Grow­ing­with no mar­gin for er­ror

Led by Zou Jian­glei, ABNAMRO’s Shang­hai branch is in­tent on help­ing Chi­nese firms to ex­pand glob­ally

China Daily (USA) - - BUSINESS - ByWUYIYAO in Shang­hai wuyiyao@chi­nadaily.com.cn

At the heart of Lu­ji­azui, Shang­hai’s fi­nan­cial hub over­look­ing theHuangpu, the China branch of Dutch bank­ing giant ABN AMRO has seen much ac­tion of late. And Zou Jian­glei, 41 and al­ready the branch man­ager, has been wit­ness to the trans­for­ma­tion of the space from a con­crete-and­metal skele­ton to cor­po­rate so­phis­ti­ca­tion.

The of­fice — it is marked by ex­pen­sive glass, shiny wood, gleam­ing metal, bright paint and the pol­ished el­e­gance of bam­boo-pat­terned floors with el­e­ments of decks and boards — re­minds vis­i­tors of the Dutch tra­di­tion of voy­ages, of Euro­pean ex­plor­ers set­ting sail in well-stocked ves­sels for desti­na­tions far and away.

Zou is one of the youngest branch man­agers of for­eign banks in Shang­hai. In the past few years, he has acted like a cap­tain of a ship out on a voy­age. He re­built the ABN AMRO brand and reestab­lished the bank’s foot­print in China.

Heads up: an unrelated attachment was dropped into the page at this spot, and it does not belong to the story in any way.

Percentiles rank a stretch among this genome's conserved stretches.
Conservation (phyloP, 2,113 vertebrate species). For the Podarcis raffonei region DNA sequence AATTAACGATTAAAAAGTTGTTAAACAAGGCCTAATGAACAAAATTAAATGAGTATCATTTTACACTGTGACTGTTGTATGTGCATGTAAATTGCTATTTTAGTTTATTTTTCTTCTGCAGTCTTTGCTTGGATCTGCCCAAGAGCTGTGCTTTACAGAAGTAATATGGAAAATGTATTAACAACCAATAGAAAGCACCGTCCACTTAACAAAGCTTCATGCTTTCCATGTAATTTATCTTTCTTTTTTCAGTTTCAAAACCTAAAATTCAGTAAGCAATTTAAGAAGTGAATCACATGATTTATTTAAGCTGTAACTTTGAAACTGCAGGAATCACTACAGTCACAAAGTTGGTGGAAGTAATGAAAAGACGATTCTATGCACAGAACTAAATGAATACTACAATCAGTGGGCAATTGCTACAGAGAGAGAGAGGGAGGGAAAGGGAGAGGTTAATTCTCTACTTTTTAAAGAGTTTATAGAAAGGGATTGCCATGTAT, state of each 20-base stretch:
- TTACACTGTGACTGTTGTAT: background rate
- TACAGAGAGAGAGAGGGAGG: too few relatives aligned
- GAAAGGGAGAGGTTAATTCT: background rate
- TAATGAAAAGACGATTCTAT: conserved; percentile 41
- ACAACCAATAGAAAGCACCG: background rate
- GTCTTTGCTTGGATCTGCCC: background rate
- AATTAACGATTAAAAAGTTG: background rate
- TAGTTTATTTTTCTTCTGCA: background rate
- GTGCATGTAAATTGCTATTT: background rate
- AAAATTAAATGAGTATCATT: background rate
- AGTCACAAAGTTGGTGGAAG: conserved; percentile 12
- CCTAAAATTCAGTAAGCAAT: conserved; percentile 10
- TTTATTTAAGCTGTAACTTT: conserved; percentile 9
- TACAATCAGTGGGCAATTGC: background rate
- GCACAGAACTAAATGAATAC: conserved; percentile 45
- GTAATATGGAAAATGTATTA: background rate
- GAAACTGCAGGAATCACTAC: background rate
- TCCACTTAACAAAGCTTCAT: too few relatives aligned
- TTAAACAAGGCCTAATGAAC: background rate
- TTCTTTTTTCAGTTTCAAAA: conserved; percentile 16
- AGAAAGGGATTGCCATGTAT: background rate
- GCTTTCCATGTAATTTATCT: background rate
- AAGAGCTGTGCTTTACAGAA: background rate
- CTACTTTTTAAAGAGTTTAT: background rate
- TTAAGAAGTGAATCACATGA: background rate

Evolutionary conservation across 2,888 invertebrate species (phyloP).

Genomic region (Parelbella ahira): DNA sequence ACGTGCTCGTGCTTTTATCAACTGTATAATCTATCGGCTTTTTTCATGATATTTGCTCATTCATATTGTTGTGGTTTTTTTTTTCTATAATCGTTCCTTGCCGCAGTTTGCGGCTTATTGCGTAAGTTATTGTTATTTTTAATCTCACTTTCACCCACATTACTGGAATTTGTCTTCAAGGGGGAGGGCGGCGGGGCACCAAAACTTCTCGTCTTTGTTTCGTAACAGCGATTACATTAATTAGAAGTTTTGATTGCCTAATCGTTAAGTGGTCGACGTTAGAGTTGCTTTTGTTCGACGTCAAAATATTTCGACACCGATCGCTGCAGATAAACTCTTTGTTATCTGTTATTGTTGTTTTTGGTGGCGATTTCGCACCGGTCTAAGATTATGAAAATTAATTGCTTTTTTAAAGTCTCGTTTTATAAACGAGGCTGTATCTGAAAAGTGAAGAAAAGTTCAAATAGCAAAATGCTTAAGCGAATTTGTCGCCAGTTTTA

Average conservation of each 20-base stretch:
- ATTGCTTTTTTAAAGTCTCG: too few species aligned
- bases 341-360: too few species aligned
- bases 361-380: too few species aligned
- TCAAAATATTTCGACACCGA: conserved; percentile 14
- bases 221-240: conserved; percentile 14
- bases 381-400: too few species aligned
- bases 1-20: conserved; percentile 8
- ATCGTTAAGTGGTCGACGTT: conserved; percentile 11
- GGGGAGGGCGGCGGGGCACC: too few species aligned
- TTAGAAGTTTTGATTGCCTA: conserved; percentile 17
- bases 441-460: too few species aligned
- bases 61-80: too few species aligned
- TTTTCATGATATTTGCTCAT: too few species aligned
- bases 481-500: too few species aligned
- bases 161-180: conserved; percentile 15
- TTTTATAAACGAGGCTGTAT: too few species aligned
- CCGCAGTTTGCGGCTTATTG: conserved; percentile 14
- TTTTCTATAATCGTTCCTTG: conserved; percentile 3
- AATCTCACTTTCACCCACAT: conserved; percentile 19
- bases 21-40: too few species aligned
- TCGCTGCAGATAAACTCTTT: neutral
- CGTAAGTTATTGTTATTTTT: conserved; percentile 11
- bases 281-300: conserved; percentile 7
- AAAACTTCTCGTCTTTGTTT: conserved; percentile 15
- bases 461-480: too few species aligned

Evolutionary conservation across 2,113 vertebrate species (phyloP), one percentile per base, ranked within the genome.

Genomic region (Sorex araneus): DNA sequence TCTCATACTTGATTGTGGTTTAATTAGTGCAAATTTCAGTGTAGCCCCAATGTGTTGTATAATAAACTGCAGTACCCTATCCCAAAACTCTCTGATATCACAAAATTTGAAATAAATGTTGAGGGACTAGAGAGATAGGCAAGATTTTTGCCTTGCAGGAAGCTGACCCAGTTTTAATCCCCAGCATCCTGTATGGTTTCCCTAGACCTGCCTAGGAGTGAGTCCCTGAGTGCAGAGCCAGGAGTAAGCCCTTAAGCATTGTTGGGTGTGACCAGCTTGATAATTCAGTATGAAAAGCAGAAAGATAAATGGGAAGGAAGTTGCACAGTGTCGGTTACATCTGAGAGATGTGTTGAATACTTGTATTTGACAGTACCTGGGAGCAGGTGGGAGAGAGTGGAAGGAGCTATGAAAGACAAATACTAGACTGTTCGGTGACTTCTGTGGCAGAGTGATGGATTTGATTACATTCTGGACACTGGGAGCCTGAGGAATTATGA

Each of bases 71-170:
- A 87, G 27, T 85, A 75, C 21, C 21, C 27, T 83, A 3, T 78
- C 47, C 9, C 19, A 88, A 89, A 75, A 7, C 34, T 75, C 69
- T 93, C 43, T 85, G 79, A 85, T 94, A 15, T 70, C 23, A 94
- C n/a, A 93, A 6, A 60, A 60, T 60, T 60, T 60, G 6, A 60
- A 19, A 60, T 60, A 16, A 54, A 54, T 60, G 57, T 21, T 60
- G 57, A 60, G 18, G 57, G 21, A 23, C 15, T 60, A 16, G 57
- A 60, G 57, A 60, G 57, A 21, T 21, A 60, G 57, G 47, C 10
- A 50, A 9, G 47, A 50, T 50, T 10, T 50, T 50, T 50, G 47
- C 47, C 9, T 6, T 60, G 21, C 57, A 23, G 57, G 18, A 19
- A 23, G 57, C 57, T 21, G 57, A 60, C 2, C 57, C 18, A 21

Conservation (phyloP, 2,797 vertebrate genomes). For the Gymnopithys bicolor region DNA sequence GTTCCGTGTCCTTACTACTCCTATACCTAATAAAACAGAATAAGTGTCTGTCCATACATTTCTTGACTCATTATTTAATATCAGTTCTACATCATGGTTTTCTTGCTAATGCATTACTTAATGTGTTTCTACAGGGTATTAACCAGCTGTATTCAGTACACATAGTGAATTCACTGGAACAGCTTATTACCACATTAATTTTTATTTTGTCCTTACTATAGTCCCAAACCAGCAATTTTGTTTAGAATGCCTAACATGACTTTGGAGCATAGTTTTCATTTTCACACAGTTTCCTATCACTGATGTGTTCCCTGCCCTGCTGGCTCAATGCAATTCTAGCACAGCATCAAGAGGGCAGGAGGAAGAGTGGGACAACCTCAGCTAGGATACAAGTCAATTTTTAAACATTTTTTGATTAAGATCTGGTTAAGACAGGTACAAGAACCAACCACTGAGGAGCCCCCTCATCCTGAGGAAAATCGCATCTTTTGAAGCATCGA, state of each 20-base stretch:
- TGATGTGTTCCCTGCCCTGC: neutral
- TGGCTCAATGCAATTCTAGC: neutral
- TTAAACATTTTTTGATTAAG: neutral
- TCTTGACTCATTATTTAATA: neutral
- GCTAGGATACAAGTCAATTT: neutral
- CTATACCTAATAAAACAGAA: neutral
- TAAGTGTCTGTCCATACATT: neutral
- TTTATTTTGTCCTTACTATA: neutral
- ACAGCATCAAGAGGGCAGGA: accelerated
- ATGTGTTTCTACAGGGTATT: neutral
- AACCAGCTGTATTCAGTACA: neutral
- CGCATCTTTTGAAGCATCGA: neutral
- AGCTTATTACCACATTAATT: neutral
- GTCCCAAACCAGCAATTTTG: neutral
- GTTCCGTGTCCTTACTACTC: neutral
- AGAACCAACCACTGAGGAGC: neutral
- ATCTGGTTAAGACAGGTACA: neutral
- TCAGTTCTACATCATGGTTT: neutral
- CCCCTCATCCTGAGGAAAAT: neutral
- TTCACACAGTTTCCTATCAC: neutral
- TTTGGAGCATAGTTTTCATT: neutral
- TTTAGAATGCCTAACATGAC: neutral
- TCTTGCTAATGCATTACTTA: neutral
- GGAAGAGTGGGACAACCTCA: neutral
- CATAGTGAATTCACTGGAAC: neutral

He ex­panded his crew from just two at what was hith­erto a Rep­re­sen­ta­tive Of­fice to 20 now at the newly es­tab­lished full-fledged branch, of which he has been the skip­per since Jan­uary.

One of the FAQs that Zou fields is this: how is the cur­rent ABN AMRO dif­fer­ent from its pre­vi­ous avatar? “To­day’s ABN AMRO is dif­fer­ent in terms of struc­ture, cor­po­rate gov­er­nance, and in many other as­pects — it is a new bank,” he said.

But at the same time, “we’re proud of our her­itage”, of “our client net­works” that go back a long, long way. “As a fi­nan­cial ser­vices provider, we are in close con­tact with our clients. We al­wayswantto stay rel­e­vant to the China mar­ket.”

That ap­proach has helped the Rep­re­sen­ta­tive Of­fice, which started in 2012, to grow from just li­ais­ing with coun­ter­parts, prospec­tive cus­tomers and reg­u­la­tors to a full-fledged branch on Jan 1. Ever since, the busi­ness has “grown steadily”

We are cau­tious, be­cause risk man­age­ment is key.”

branch man­ager, ABN AMRO Bank NV, Shang­hai Branch